ScholarSphere User Dashboard
ScholarSphere is an online resource for faculty, students, and staff to upload and share their scholarly works and research. It is an open-source Ruby on Rails application built on a core gem called Sufia–also built at Penn State.
It is a self-service institutional repository. The earliest challenges involved generating awareness of the application as a resource and understanding users’ interactions with ScholarSphere. It was a new service and presented many challenges in terms of the language used by librarians compared to users and the perceived requirements of the open-source community.
- User testing facilitator
- High fidelity mockups
- Implement dashboard using HTML, Twitter Bootstrap, and Ruby on Rails
We needed to solve an issue with the user experience–what to do next after logging into the repository. People didn’t know what to do next or what the application offered them. The only thing that changed on the home page was that the login button changed to a user button with an icon, and their name appeared on the button. There wasn’t a noticeable change on the home page, and the “share your work button” wasn’t seen at all.
The proposed solution was to create a user dashboard as the launching point. On the dashboard, users can create new works and collections and get information about actions that they could perform without looking for it hidden under a dropdown menu or in the user profile. Once a user logged in, their dashboard displays. It was to be command central.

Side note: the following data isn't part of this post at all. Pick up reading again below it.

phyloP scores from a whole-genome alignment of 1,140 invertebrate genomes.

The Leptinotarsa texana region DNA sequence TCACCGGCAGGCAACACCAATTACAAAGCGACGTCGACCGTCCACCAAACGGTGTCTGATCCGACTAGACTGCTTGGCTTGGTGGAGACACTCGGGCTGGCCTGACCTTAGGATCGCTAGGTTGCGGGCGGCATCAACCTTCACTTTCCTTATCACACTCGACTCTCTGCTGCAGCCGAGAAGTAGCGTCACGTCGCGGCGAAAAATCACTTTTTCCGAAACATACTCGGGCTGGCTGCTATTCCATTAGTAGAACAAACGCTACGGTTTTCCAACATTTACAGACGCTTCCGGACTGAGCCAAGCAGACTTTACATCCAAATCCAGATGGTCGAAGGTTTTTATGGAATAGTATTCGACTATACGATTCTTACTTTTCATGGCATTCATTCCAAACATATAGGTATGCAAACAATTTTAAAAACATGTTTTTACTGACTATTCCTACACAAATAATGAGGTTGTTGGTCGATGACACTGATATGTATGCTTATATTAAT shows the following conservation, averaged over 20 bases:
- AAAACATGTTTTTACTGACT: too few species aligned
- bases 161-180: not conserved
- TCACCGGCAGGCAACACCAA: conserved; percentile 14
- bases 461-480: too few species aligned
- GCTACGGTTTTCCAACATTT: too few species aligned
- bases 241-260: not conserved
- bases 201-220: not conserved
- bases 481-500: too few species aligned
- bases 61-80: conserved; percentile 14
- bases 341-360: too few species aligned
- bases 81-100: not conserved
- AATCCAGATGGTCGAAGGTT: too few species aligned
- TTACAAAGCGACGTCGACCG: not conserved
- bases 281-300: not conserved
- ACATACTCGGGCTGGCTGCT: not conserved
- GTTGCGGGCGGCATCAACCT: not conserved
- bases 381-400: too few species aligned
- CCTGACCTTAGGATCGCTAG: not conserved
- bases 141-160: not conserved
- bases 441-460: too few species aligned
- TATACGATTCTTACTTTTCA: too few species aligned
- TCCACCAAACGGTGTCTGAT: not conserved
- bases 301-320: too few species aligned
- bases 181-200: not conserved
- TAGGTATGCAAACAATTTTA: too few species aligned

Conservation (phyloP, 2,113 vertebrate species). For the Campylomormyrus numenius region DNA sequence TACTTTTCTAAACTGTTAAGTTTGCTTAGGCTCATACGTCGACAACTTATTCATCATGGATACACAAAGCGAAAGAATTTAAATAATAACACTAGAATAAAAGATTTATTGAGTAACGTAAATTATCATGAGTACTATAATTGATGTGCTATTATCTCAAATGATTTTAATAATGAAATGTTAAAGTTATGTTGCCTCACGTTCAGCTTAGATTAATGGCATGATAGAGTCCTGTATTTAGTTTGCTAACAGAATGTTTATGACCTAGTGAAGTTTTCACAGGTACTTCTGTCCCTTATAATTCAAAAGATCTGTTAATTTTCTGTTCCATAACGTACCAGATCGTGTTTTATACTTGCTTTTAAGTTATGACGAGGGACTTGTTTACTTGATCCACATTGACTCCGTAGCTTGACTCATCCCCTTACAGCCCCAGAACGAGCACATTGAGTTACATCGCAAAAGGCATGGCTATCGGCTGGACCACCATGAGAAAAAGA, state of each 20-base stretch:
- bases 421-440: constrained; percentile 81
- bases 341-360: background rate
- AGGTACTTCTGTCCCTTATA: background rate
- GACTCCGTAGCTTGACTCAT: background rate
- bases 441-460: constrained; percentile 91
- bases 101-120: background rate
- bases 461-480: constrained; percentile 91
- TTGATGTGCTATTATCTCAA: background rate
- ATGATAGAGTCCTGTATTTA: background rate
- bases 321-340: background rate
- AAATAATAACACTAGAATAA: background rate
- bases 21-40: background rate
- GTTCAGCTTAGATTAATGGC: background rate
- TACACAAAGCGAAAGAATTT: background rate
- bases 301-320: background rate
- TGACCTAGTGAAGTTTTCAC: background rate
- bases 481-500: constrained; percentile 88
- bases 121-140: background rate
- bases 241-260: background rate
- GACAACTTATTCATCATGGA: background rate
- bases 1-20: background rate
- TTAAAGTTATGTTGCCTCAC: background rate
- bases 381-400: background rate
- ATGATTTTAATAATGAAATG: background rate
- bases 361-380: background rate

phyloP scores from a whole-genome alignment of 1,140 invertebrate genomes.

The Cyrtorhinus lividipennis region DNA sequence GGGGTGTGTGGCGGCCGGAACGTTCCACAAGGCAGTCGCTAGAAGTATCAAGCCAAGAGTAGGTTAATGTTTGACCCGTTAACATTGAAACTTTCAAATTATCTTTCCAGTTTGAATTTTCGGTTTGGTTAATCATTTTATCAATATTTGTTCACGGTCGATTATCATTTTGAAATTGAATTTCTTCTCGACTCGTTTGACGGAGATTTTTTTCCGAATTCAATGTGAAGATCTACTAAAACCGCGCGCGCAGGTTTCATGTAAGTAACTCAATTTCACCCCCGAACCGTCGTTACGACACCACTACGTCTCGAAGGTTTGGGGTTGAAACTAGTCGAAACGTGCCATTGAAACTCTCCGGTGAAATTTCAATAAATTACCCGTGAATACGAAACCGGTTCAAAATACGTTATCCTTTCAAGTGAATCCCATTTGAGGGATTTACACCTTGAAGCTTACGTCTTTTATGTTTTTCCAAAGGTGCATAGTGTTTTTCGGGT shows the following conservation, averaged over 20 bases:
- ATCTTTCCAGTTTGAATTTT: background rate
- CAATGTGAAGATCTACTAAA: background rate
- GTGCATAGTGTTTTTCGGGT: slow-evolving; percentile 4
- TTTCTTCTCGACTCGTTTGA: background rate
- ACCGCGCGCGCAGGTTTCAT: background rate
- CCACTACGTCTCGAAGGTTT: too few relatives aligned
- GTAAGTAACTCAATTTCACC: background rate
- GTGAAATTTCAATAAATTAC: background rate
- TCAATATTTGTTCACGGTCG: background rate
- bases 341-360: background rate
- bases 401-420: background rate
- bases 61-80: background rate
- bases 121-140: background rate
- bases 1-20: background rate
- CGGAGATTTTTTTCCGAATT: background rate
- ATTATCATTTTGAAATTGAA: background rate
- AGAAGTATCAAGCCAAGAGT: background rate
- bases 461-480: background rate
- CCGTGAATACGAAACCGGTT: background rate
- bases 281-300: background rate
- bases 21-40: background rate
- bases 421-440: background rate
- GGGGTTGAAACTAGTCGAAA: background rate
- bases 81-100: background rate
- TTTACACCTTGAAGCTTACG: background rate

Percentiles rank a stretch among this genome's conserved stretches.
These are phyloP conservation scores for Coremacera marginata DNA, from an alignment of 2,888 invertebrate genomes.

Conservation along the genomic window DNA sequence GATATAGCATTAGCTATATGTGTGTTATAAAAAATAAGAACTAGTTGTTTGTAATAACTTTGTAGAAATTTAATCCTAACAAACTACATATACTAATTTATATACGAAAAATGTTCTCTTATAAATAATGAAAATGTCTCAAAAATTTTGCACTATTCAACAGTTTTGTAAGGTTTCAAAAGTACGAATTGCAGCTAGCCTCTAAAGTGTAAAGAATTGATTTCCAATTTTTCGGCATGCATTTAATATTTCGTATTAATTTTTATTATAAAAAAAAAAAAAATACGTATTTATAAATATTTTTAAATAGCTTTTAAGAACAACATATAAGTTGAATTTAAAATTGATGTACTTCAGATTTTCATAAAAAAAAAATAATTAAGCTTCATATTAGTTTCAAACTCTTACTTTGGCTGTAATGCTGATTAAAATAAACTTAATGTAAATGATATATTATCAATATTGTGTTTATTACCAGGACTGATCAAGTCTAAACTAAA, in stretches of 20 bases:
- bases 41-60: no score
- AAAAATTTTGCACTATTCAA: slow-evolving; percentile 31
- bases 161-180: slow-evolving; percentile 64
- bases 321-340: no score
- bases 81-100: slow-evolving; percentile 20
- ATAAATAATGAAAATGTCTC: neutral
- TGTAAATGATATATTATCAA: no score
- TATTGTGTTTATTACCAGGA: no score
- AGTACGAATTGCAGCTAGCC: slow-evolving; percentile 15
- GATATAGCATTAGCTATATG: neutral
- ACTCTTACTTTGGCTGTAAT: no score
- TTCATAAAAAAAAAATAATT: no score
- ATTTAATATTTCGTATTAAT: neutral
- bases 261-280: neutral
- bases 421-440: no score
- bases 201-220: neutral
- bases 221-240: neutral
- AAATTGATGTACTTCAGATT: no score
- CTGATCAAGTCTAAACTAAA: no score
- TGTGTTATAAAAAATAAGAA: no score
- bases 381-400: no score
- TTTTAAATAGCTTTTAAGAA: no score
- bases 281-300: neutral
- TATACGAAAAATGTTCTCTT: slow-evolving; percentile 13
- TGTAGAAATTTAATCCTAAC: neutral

I worked with the product owner, architect, and fellow developers in an iterative fashion to create wireframes and style boards during sprint cycles. I used Adobe Illustrator to create the wireframes and style boards and delivered the output as PDFs so that people could make them up or print them out and mark them up. It’s a library. People still print documents. I would take their feedback and evaluate to produce the next round of wireframes. We started with black and white wireframes to avoid the “my favorite color” discussions and focus on information and actions. Once we had the functionality and layout nailed down, then I would produce higher fidelity mockups for the team to review.
It was, like I said, command central. Users perform actions and receive status information from the dashboard. We put the four most common or crucial tasks for users at the time right up at the top as buttons with plenty of white space. The rest of the page is a two-column layout with a 1/3 and 2/3 layout. The 1/3 layout contained smaller sets of information and were for sections that informed the user about their statistics and their directory information. The 2/3 layout is for more information-heavy and interactive areas like recent user actions and proxy information.